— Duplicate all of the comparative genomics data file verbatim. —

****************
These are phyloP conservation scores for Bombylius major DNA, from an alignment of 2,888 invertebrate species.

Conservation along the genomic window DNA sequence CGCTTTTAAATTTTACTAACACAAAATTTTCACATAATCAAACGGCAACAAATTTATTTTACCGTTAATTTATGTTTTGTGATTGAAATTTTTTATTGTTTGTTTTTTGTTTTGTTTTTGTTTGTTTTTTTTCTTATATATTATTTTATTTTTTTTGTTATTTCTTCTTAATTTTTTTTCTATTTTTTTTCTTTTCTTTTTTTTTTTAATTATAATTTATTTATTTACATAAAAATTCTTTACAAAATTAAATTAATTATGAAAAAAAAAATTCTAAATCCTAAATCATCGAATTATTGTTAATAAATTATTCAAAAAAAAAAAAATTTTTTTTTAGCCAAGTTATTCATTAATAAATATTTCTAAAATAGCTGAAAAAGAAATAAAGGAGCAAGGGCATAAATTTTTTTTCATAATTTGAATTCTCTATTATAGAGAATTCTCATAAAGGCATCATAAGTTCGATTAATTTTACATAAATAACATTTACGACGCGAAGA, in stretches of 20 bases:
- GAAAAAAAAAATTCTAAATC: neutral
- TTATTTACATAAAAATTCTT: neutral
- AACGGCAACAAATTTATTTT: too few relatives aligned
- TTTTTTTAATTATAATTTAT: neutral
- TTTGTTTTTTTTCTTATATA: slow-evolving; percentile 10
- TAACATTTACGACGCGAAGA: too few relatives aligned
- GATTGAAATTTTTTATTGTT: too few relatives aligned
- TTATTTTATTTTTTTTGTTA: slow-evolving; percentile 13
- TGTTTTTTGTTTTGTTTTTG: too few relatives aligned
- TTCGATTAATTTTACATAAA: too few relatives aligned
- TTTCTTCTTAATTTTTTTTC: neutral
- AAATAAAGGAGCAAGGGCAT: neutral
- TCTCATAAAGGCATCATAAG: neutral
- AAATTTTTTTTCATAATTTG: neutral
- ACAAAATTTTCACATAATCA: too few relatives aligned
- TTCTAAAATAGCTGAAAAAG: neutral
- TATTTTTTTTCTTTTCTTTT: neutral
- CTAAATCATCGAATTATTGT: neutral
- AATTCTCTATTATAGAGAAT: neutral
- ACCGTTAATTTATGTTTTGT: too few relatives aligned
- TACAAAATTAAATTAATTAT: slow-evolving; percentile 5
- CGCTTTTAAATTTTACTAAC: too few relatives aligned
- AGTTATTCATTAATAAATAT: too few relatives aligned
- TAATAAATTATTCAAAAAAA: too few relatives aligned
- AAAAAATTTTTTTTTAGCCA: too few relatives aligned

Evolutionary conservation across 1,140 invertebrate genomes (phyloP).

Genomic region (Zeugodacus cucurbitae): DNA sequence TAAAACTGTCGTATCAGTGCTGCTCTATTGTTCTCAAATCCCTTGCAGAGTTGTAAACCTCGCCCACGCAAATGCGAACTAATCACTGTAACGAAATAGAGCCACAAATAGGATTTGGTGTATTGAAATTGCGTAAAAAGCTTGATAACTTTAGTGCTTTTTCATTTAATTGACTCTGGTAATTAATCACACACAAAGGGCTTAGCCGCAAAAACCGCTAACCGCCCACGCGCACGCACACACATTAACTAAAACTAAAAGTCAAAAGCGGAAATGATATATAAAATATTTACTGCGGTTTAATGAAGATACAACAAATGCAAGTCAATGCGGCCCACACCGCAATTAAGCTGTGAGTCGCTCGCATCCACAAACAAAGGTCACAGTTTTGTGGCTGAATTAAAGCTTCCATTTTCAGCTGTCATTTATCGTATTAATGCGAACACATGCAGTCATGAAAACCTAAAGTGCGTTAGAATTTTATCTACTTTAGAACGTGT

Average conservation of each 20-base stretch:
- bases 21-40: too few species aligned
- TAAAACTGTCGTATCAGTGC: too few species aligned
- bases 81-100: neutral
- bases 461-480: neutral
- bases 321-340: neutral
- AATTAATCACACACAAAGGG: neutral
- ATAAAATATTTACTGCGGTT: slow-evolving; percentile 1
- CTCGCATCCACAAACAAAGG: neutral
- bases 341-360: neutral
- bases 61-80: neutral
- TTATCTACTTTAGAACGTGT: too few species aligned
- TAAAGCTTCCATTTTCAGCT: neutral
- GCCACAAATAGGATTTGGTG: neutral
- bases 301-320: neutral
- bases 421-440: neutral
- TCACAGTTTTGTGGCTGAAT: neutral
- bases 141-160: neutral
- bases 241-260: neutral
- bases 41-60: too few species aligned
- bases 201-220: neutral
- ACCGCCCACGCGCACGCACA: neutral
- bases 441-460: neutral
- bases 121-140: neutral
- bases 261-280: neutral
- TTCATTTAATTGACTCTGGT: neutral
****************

These are phyloP conservation scores for Bombylius major DNA, from an alignment of 2,888 invertebrate species.

Conservation along the genomic window DNA sequence CGCTTTTAAATTTTACTAACACAAAATTTTCACATAATCAAACGGCAACAAATTTATTTTACCGTTAATTTATGTTTTGTGATTGAAATTTTTTATTGTTTGTTTTTTGTTTTGTTTTTGTTTGTTTTTTTTCTTATATATTATTTTATTTTTTTTGTTATTTCTTCTTAATTTTTTTTCTATTTTTTTTCTTTTCTTTTTTTTTTTAATTATAATTTATTTATTTACATAAAAATTCTTTACAAAATTAAATTAATTATGAAAAAAAAAATTCTAAATCCTAAATCATCGAATTATTGTTAATAAATTATTCAAAAAAAAAAAAATTTTTTTTTAGCCAAGTTATTCATTAATAAATATTTCTAAAATAGCTGAAAAAGAAATAAAGGAGCAAGGGCATAAATTTTTTTTCATAATTTGAATTCTCTATTATAGAGAATTCTCATAAAGGCATCATAAGTTCGATTAATTTTACATAAATAACATTTACGACGCGAAGA, in stretches of 20 bases:
- GAAAAAAAAAATTCTAAATC: neutral
- TTATTTACATAAAAATTCTT: neutral
- AACGGCAACAAATTTATTTT: too few relatives aligned
- TTTTTTTAATTATAATTTAT: neutral
- TTTGTTTTTTTTCTTATATA: slow-evolving; percentile 10
- TAACATTTACGACGCGAAGA: too few relatives aligned
- GATTGAAATTTTTTATTGTT: too few relatives aligned
- TTATTTTATTTTTTTTGTTA: slow-evolving; percentile 13
- TGTTTTTTGTTTTGTTTTTG: too few relatives aligned
- TTCGATTAATTTTACATAAA: too few relatives aligned
- TTTCTTCTTAATTTTTTTTC: neutral
- AAATAAAGGAGCAAGGGCAT: neutral
- TCTCATAAAGGCATCATAAG: neutral
- AAATTTTTTTTCATAATTTG: neutral
- ACAAAATTTTCACATAATCA: too few relatives aligned
- TTCTAAAATAGCTGAAAAAG: neutral
- TATTTTTTTTCTTTTCTTTT: neutral
- CTAAATCATCGAATTATTGT: neutral
- AATTCTCTATTATAGAGAAT: neutral
- ACCGTTAATTTATGTTTTGT: too few relatives aligned
- TACAAAATTAAATTAATTAT: slow-evolving; percentile 5
- CGCTTTTAAATTTTACTAAC: too few relatives aligned
- AGTTATTCATTAATAAATAT: too few relatives aligned
- TAATAAATTATTCAAAAAAA: too few relatives aligned
- AAAAAATTTTTTTTTAGCCA: too few relatives aligned

Evolutionary conservation across 1,140 invertebrate genomes (phyloP).

Genomic region (Zeugodacus cucurbitae): DNA sequence TAAAACTGTCGTATCAGTGCTGCTCTATTGTTCTCAAATCCCTTGCAGAGTTGTAAACCTCGCCCACGCAAATGCGAACTAATCACTGTAACGAAATAGAGCCACAAATAGGATTTGGTGTATTGAAATTGCGTAAAAAGCTTGATAACTTTAGTGCTTTTTCATTTAATTGACTCTGGTAATTAATCACACACAAAGGGCTTAGCCGCAAAAACCGCTAACCGCCCACGCGCACGCACACACATTAACTAAAACTAAAAGTCAAAAGCGGAAATGATATATAAAATATTTACTGCGGTTTAATGAAGATACAACAAATGCAAGTCAATGCGGCCCACACCGCAATTAAGCTGTGAGTCGCTCGCATCCACAAACAAAGGTCACAGTTTTGTGGCTGAATTAAAGCTTCCATTTTCAGCTGTCATTTATCGTATTAATGCGAACACATGCAGTCATGAAAACCTAAAGTGCGTTAGAATTTTATCTACTTTAGAACGTGT

Average conservation of each 20-base stretch:
- bases 21-40: too few species aligned
- TAAAACTGTCGTATCAGTGC: too few species aligned
- bases 81-100: neutral
- bases 461-480: neutral
- bases 321-340: neutral
- AATTAATCACACACAAAGGG: neutral
- ATAAAATATTTACTGCGGTT: slow-evolving; percentile 1
- CTCGCATCCACAAACAAAGG: neutral
- bases 341-360: neutral
- bases 61-80: neutral
- TTATCTACTTTAGAACGTGT: too few species aligned
- TAAAGCTTCCATTTTCAGCT: neutral
- GCCACAAATAGGATTTGGTG: neutral
- bases 301-320: neutral
- bases 421-440: neutral
- TCACAGTTTTGTGGCTGAAT: neutral
- bases 141-160: neutral
- bases 241-260: neutral
- bases 41-60: too few species aligned
- bases 201-220: neutral
- ACCGCCCACGCGCACGCACA: neutral
- bases 441-460: neutral
- bases 121-140: neutral
- bases 261-280: neutral
- TTCATTTAATTGACTCTGGT: neutral